While designing, developers are trying to create the workspaces of the future; they focus on creating work environments that would be more flexible and fluid. These will also be secure for data and more collaborative for teams. Much of this trend is backed by the demand from millennials. Being a majority of the current workforce, the segment continues to drive new standards for collaboration and flexibility in their workplaces.

Creating a more productive workspace: The pace of proptech adoption in the CRE space has been fast in the last two years. AR and VR technologies are now enabling designers, engineers, and facility managers to collaborate remotely and in real-time, saving time and money.

Much of the space recalibration in the new normal has been done keeping in mind the new requirements. For example, the use of VR is allowing designers to immerse themselves in the design and also train employees prior to them arriving at the site, helping to make the office safer.

AR, on the other hand, is being used in real time, including overlaying information, helping to guide the design process, as well as providing information on the surrounding environment. An example of adoption would be the creation of a connected cloud kitchen and a canteen across offices.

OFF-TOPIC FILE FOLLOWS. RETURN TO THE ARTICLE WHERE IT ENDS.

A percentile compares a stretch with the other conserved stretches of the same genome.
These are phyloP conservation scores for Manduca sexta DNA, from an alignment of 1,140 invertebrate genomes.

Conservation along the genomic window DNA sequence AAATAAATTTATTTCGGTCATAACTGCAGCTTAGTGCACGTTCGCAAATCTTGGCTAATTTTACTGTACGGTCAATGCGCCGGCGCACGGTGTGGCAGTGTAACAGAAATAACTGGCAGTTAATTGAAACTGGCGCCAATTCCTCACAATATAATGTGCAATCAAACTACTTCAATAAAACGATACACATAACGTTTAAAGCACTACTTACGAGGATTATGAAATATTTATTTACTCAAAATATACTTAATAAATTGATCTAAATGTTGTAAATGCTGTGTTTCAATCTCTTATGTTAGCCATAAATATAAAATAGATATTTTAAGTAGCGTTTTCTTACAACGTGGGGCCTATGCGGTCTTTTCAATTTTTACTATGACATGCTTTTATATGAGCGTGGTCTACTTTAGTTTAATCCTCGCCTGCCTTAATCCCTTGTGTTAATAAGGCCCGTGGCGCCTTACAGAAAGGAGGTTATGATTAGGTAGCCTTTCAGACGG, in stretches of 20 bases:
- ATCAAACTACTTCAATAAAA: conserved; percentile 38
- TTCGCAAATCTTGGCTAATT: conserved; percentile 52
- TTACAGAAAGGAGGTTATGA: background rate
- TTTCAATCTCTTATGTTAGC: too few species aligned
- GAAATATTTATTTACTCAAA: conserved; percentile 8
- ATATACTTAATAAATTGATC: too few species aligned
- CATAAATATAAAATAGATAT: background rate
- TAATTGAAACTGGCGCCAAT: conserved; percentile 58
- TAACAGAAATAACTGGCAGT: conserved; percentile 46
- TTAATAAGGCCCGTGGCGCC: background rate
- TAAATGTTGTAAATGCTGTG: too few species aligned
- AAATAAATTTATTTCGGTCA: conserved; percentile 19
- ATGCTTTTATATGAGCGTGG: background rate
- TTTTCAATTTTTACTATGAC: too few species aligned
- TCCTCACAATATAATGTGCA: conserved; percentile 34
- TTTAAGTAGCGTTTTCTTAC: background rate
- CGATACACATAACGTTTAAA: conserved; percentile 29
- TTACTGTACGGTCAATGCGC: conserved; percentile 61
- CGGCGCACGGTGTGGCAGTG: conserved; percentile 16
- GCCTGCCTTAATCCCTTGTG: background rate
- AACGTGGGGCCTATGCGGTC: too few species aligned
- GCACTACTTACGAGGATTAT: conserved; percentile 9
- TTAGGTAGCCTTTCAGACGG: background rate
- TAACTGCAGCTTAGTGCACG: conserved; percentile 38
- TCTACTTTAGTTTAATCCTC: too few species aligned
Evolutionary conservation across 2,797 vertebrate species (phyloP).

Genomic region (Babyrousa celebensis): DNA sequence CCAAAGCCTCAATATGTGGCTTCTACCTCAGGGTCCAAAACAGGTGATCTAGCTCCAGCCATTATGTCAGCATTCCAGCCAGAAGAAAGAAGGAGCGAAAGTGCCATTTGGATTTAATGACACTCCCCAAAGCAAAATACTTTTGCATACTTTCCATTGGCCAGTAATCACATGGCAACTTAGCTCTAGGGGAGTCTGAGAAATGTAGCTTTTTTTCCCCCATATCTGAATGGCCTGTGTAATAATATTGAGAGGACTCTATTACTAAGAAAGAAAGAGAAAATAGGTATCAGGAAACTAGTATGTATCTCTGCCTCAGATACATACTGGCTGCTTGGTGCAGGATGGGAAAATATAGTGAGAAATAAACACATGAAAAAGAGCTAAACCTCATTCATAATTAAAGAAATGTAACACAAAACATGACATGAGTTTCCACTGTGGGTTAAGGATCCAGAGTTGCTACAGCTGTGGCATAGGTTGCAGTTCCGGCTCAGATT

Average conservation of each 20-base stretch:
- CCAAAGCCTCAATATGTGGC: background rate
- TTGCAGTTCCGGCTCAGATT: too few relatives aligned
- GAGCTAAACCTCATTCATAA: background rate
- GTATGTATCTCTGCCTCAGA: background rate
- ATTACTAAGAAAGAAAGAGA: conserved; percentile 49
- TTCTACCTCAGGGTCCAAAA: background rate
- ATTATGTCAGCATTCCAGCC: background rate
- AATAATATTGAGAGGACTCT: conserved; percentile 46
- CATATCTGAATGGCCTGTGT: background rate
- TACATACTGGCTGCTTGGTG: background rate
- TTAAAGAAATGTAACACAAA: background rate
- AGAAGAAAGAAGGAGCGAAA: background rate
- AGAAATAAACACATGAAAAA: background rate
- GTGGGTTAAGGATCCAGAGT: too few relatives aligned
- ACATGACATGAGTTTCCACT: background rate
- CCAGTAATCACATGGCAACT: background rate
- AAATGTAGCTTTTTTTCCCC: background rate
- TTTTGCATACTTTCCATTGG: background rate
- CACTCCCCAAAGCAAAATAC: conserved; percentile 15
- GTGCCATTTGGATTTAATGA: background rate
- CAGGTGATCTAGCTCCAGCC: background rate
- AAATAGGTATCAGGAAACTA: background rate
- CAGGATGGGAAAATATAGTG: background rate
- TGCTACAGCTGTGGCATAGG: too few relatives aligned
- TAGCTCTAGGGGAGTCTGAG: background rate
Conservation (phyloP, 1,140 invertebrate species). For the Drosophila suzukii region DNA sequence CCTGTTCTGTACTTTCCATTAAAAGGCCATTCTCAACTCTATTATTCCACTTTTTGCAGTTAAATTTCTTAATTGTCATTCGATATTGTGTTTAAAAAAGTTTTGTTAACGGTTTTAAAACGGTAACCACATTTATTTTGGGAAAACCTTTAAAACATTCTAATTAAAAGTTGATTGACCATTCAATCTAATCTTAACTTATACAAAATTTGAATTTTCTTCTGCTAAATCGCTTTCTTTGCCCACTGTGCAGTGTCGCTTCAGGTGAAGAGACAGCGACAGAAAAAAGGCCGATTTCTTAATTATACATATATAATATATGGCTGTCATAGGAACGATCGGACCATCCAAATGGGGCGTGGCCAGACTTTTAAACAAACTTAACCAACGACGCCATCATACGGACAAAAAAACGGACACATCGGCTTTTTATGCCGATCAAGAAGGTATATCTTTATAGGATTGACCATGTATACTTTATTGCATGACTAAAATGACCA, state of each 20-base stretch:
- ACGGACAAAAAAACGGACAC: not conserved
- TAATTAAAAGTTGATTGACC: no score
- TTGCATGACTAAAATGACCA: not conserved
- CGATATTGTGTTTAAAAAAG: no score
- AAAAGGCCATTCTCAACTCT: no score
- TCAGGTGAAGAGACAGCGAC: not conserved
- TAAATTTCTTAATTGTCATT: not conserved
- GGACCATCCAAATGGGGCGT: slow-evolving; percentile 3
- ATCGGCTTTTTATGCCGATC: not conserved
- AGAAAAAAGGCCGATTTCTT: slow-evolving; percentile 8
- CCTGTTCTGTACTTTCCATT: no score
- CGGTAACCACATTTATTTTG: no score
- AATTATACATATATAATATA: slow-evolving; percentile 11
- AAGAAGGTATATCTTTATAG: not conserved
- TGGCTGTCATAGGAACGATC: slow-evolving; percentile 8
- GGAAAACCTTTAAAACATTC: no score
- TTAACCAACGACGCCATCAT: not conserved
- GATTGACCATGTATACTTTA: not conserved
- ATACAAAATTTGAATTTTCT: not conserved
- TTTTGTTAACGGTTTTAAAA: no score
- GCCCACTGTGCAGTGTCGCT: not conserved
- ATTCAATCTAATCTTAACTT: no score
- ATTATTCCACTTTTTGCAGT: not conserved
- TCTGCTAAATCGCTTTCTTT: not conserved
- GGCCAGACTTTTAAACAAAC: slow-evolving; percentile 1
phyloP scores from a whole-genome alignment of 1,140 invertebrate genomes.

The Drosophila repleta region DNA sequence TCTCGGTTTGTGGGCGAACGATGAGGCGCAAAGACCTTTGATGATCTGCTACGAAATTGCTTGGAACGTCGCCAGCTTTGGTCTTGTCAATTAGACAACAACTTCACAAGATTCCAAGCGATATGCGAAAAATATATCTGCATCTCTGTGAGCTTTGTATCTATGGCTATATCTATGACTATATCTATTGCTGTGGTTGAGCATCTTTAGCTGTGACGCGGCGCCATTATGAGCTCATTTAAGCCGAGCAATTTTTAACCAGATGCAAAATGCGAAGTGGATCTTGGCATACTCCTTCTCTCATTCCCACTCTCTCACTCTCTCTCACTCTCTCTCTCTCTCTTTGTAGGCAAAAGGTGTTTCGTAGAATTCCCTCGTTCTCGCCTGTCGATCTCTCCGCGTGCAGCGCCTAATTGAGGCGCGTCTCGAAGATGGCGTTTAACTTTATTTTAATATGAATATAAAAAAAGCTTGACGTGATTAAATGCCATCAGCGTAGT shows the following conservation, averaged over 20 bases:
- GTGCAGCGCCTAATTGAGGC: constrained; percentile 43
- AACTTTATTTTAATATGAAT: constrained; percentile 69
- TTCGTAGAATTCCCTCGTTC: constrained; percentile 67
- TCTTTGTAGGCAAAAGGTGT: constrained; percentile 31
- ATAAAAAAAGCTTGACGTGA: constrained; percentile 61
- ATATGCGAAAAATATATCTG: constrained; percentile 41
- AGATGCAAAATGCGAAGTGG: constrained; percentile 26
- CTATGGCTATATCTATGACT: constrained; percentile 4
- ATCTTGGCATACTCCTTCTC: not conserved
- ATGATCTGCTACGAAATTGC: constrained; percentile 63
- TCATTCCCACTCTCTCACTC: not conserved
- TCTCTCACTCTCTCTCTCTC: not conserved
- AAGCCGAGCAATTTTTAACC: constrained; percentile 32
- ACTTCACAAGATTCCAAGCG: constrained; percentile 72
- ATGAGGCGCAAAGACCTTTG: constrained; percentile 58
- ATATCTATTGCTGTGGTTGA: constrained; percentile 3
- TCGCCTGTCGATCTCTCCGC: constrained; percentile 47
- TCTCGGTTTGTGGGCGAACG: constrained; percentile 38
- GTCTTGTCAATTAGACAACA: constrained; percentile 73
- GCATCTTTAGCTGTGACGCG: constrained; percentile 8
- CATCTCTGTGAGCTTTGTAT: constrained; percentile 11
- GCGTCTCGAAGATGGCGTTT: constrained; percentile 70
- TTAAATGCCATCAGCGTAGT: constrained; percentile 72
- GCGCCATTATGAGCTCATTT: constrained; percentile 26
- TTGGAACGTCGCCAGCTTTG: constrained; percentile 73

The success of a workplace

We are in the midst of an evolution. The focus is on developing a centralised operation to manage and operate an office. This would save time and money and improve occupant experience. By controlling most of the functions to a central hub, building managers now view data in real time and identify issues before they become problems.

Building operators are also using data to better forecast energy demand, enabling them to manage their facilities more efficiently. This data is being used to create a more sustainable environment, helping to reduce waste and water usage and even manage the parking space. Sensors can also monitor indoor air quality, helping to identify issues such as CO2 levels or temperature in different sections of a premise.

In times to come, proptech will prove to be an effective tool that will help the wider community in tackling the challenges like urban mobility and pollution around workplaces. Keep an eye out for the transformation and enjoy!

This story appeared in the 30 September, 2022 issue of Times of India and was originally published at: Proptech is driving CRE transformation

Awfis focuses on doubling revenue to 1,000 cr

20 March 2023

Awfis focuses on doubling revenue to 1,000 cr

  • Posted by Awfis Editorial

Chennai: Leading co-working space provider, Awfis, is aiming at doubling its revenue at 1,000 crore from the current 500 crore by July next year. It will have a leasing space of 10 million sq ft comprising more than one lakh seats spread over 200 centres in 19 cities by the end of FY23.